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NASA Meatball NASA Dryden XV-15 Tilt Rotor banner

XV-15 Tilt Rotor

DFRC Photo # Photo Date Image Description
  Skip links in main table XV-15 Tilt Rotor Photo Collection Contact Sheet
EC80-13848 1980 XV-15 tilt rotor
ECN-13850 Oct 1980 XV-15 tilt rotor takeoff - first NASA Dryden flight
EC81-15431 3 Apr 1981 XV-15 tilt rotor ship #1 and #2 parked on NASA ramp
ECN-13840 Oct 1980 XV-15 tilt rotor aircraft on VTOL stand

The two Bell XV-15 Tiltrotor aircraft were involved in limited research at the Hugh L. Dryden Flight Research Center in 1980 and 1981. The XV-15 combines standard aircraft cruise flight with vertical takeoff and landing (VTOL) and short takeoff and landing (STOL) capabilities. The first XV-15 Tiltrotor flight for NASA/Dryden occurred October 1980 at the Army contingent at Edwards Air Force Base, Edwards, California.

The development of the XV-15 Tiltrotor research aircraft was initiated in 1973 with joint Army/NASA funding as a "proof of concept", or "technology demonstrator" program, with two aircraft being built by Bell Helicopter Textron (BHT) in 1977. Ship number 1 was given NASA number 702, and ship #2 was 703. Aircraft development, airworthiness testing, and the basic "proof of concept" testing were completed in September 1979.

The aircraft are powered by twin Lycoming T-53 turboshaft engines that are connected by a cross-shaft and drive three-bladed, 25 ft diameter metal rotors (the size extensively tested in a wind tunnel). The engines and main transmissions are located in wingtip nacelles to minimize the operational loads on the cross-shaft system and, with the rotors, tilt as a single unit.

For takeoff, the proprotors and their engines are used in the straight-up position where the thrust is directed downward. The XV-15 then climbs vertically into the air like a helicopter. In this VTOL mode, the vehicle can lift off and hover for approximately one hour.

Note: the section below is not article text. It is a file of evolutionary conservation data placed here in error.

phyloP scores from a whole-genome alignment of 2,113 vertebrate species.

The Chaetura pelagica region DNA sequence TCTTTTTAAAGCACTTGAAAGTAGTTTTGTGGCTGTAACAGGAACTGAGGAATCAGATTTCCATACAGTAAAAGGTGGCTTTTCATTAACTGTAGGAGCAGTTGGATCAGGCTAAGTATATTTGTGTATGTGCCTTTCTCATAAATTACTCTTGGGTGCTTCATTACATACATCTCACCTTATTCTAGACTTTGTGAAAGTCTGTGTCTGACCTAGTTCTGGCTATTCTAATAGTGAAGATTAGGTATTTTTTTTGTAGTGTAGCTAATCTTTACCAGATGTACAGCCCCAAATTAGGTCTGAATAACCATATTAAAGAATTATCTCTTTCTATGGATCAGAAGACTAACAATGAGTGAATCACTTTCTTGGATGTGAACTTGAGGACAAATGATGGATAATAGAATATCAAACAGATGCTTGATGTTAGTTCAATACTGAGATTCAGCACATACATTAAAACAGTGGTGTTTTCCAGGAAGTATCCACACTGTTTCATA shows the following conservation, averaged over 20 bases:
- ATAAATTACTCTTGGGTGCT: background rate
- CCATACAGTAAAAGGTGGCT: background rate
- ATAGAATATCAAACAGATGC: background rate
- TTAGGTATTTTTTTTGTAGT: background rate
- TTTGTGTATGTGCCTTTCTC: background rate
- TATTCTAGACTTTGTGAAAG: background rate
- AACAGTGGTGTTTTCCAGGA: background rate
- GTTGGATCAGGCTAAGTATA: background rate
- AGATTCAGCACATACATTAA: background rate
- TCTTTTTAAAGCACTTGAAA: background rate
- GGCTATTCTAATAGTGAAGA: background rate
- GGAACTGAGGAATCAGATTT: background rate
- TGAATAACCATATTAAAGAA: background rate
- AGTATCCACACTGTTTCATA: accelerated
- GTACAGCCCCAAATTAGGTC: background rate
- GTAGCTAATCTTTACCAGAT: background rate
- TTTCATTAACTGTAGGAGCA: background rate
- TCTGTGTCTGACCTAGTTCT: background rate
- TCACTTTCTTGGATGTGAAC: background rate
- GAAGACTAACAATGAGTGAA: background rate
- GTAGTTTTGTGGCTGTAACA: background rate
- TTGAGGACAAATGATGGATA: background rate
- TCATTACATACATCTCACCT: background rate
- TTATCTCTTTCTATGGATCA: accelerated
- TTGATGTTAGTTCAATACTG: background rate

Once off the ground, the XV-15 has the ability to fly in one of two different modes. It can fly as a helicopter, in the partially converted airplane mode. The XV-15 can also then convert from the helicopter mode to the airplane mode. This is
accomplished by continuous rotation of the proprotors from the helicopter rotor position to the conventional airplane propeller position. During the ten to fifteen second conversion period, the aircraft speed increases and lift is transferred from the rotors
to the wing.

Operating as a conventional airplane, the XV-15 can cruise for more than two hours. To land, the proprotors are rotated up to the helicopter rotor position and flown as a helicopter to a vertical landing.

The tiltrotor concept has many advantages. The ease with which the aircraft can be converted from one flight mode to another enhances its maneuverability and permits the aircraft to be configured to meet mission requirements. Operating as a VTOL aircraft, it can take off like a helicopter and deliver payloads on half the amount of fuel consumes by a helicopter when
traveling distances greater than 185 kilometers. Takeoff and landing terminals can be small, making tiltrotor aircraft ideal for intercity commuter travel. In the STOL mode, tiltrotor aircraft are ideal for long distance transport of heavy cargos into remote areas, where only short runways are available. The XV-15 has been the primary influence for Bell's V-22, the first production
tilt rotor.

Last Modified: October 7, 1997
Responsible NASA Official: Marty Curry
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